Giving birth is one of the most amazing and personal experiences of your life. You deserve to have a say in how you want it to happen. This is where your “birth plan” comes in. A birth plan is a document that outlines your preferences for your labour, birth and hospital stay. It helps you communicate with your partner, health care provider and birthing team. It also helps you learn about your options and helps you prepare for the delivery you want.
Table of Contents
Why do you need a Birthing Plan?
Some of the benefits of creating a birth plan are that it helps you:
- communicate your delivery plan and preferences.
- learn about your available choices.
- prepare for the type of delivery you want to have.
- make decisions in labour based on what is important to you.
What To Include In Your Birthing Plan
Your birth plan should include any relevant information about your medical history. Things like previous surgeries, allergies, etc. You should also include the medical history of your immediate family members (parents, siblings, grandparents, etc.) and any medical concerns for you or your baby. Finally, include any medications you are taking.
Who Is Involved In Your Birthing Team
You should specify who you want to be involved in your birthing team for your planned birth. It would be better to mention those in your birthing team by name. Let your health care provider know if you will have a midwife or doula during your labour and delivery – will they be at your home or only in the hospital to support you? Let them know who you have chosen as your birthing provider: midwife, family medicine provider or OBGYN.
Pain Management Preferences
You should also think about how you prefer to manage your labour pain, whether you want pain medications or to explore other options, if you’re interested in an epidural, nitrous “laughing gas” or IV pain medications.
Type of Birth
Mention what type of birth you are hoping to have, the natural birth experience, a water birth, whether it be a vaginal or caesarean birth (C-section) and whether midwife or doula-assisted birth.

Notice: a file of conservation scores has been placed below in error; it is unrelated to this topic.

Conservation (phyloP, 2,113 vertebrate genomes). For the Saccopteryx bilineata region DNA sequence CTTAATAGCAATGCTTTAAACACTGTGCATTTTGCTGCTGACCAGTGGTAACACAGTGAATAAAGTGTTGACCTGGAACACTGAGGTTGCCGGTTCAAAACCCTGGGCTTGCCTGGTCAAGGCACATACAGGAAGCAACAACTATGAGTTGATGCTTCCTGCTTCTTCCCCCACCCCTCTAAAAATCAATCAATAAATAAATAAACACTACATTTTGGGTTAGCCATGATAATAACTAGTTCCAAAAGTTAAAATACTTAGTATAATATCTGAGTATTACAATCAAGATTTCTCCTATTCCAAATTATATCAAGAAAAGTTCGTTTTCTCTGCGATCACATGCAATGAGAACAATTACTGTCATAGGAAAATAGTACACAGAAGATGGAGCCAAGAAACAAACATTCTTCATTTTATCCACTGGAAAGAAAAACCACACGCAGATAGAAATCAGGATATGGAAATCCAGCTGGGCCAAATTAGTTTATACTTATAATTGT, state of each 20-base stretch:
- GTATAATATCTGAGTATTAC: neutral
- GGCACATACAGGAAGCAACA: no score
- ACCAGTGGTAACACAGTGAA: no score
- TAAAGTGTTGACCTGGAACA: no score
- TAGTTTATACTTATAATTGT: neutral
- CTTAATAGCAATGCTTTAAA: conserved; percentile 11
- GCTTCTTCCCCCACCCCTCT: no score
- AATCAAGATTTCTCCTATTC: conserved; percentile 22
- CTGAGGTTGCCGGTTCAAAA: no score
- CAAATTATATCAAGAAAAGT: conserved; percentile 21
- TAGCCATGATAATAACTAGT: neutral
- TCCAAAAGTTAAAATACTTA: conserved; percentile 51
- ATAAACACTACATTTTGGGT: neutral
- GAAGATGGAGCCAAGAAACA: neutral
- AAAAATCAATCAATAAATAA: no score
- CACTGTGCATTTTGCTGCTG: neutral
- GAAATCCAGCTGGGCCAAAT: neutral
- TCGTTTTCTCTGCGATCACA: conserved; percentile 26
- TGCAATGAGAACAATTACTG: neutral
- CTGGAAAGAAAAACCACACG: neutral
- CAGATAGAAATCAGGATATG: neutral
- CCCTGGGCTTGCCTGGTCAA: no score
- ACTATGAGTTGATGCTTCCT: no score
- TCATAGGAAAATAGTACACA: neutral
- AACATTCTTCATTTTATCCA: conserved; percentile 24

Birth Positions and Resources
You should also think about which positions you are open to and want to try during labour. You should also include any additional tools or resources you may want or need. Check if you can get supplies in your delivery room to help like: birthing balls, squatting chairs, squatting bars, soaking tubs, showers, aromatherapy.
Unexpected Changes in Birth
Sometimes birth can be uncertain and things don’t go as planned. You may plan for a vaginal birth, but sometimes your health care provider may advise a C-section or may have to switch to a C-section during labour. It is a good idea to consider how your labour plan might adapt if necessary. State how you like to make decisions, how you best learn information, and whether you want more or less details.
After Your Newborn Arrives
Once your baby arrives, you still have some decisions to make. Mention who you prefer to cut your baby’s umbilical cord and also think about doing skin-to-skin after your baby is born. Holding your baby this way will help them bond with you (and your partner) through your scent, touch, voice and the feel of your skin.
Creating a birth plan is a way of expressing your wishes and preferences for your labour, birth and hospital stay. Inquire with your healthcare provider if you have any questions about your birth plan. Keep your birth plan short and simple including bullet points as this will make it easier to read and follow. You can keep an extra copy in your hospital bag as well.
Remember that your birth plan is not set in stone, and you may need to be flexible and adapt to changing circumstances. The most important thing is that you and your baby are safe and healthy.